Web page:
mounted in TO can. Current densities of the single emitter broad area lasers are as high as 1.4kA/cm2 at 850nm emission
An innovative combination of concepts, namely microphotoluminescence (μPL) mapping, focused ion beam (FIB)
microscopy, micro-Raman spectroscopy, and high-speed thermal imaging, was employed to reveal the physics behind
catastrophic optical damage (COD), its related temperature dynamics, as well as associated defect and near-field
μPL mapping showed that COD-related defects are composed of highly nonradiative complex dislocations, which start
from the output facet and propagate deep inside the cavity. Moreover, FIB analysis confirmed that those dark line defects
are confined to the active region, including the quantum wells and partially the waveguide. In addition, the COD
dependence on temperature and power was analyzed in detail by
micro-Raman spectroscopy and real-time thermal
imaging. For AlGaInP lasers in the whole spectral range of 635 to 650 nm, it was revealed that absorption of stimulated
photons at the laser output facet is the major source of facet heating, and that a critical facet temperature must be reached
in order for COD to occur. A linear relationship between facet temperature and near-field intensity has also been
established. This understanding of the semiconductor physics behind COD is a key element for further improvement in
output power of AlGaInP diode lasers.
High-power laser bars with emission in the red spectral range (635 - 660 nm) are of great interest for several applications
such as display and projection solutions or pumping of Cr:LiSAF solid state lasers. Another field of application is a
medical use of red lasers. The German funded project ROLAS combines medical and technical aspects of photodynamic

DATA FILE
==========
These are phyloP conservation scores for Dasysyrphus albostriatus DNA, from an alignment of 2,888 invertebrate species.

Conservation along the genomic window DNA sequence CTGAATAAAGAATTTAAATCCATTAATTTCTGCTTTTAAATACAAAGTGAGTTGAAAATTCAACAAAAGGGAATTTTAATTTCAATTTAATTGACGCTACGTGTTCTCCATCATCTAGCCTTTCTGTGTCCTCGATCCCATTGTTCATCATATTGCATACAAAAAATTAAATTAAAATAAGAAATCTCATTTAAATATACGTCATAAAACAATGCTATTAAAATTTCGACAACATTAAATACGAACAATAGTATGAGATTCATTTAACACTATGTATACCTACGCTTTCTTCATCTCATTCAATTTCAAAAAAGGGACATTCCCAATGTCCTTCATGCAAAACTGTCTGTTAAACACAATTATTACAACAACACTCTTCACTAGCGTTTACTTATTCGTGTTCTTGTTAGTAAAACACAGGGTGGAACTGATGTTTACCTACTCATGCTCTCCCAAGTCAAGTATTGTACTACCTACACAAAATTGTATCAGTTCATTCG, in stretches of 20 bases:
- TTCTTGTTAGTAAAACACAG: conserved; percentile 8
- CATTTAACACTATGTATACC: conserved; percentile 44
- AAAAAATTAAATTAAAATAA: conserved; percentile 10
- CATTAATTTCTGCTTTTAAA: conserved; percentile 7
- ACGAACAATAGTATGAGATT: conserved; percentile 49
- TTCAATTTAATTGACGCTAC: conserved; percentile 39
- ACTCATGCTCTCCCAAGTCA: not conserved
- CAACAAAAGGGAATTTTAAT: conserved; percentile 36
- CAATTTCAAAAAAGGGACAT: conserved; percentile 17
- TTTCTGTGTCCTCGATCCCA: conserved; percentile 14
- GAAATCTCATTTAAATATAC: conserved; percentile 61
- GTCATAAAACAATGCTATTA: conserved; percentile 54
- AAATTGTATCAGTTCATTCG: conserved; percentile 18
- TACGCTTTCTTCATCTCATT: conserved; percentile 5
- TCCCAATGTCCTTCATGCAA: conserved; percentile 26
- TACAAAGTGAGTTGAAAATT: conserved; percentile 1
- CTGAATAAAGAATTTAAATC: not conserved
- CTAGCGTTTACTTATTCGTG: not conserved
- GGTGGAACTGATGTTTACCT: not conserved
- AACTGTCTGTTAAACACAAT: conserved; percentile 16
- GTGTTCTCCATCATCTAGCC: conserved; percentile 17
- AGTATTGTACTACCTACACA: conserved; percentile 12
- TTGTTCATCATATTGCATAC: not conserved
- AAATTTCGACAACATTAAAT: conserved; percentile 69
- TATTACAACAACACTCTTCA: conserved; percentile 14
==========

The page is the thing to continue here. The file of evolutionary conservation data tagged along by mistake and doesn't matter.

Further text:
therapy (PDT). One special approach under investigation is a laser bar based multi-port PDT system: To allow the
optimum treatment of widespread, complex-shaped tumors a PDT laser system with 8 independently operable fiber
outputs is designed, based on two laser bars with 652 nm emission and independently addressable emitters.
The necessity of individually addressable emitters leads to a more complex and allows a thermally less optimized
package design. In combination with conductive cooling - which is a must for most medical applications - the
possibilities for low-temperature operation of the laser bars are severely constricted. Especially for high-power laser bars
in the 635-660 nm range operation under the expected unfavourable thermal conditions constitutes an additional
challenge: These devices by principle exhibit a strong temperature dependence of their performance due to the
comparably weak carrier confinement in the InGaAlP material system.
In this paper, based on detailed measurements, an analysis of the temperature dependence of the laser bar performance is
carried out and the consequences for mounting and application of the laser bars are shown. The measurements illustrate
the significant progress that has been achieved during the last two years in terms of temperature stability by applying
specific design measures.
In this paper we report on quasi-continuous-wave (q-cw) operation of monolithically stacked laser diode bars.
Monolithically stacked laser diode bars consist of more than one laser diode grown on top of each other. In between
every two laser diodes a tunnel junction is included to ensure proper current injection to all lasers.
In comparison to a standard laser operated at the same optical power level, the monolithic laser stack has a significantly
reduced optical mirror load. Furthermore the required current is reduced drastically, which has positive consequences
on both laser lifetime and diode driver costs. If one otherwise compares a monolithic integrated laser bar stack with a
setup of three separate standard laser bars, the monolithic laser bar stack is characterized by very low costs per watt as
well as high brilliance.
By using monolithically stacked laser diode bars we were able to exceed an optical power of 500 W in q-cw mode and
are moving to even higher output power levels. Typical wavelengths are in the range between 800 and 1000 nm.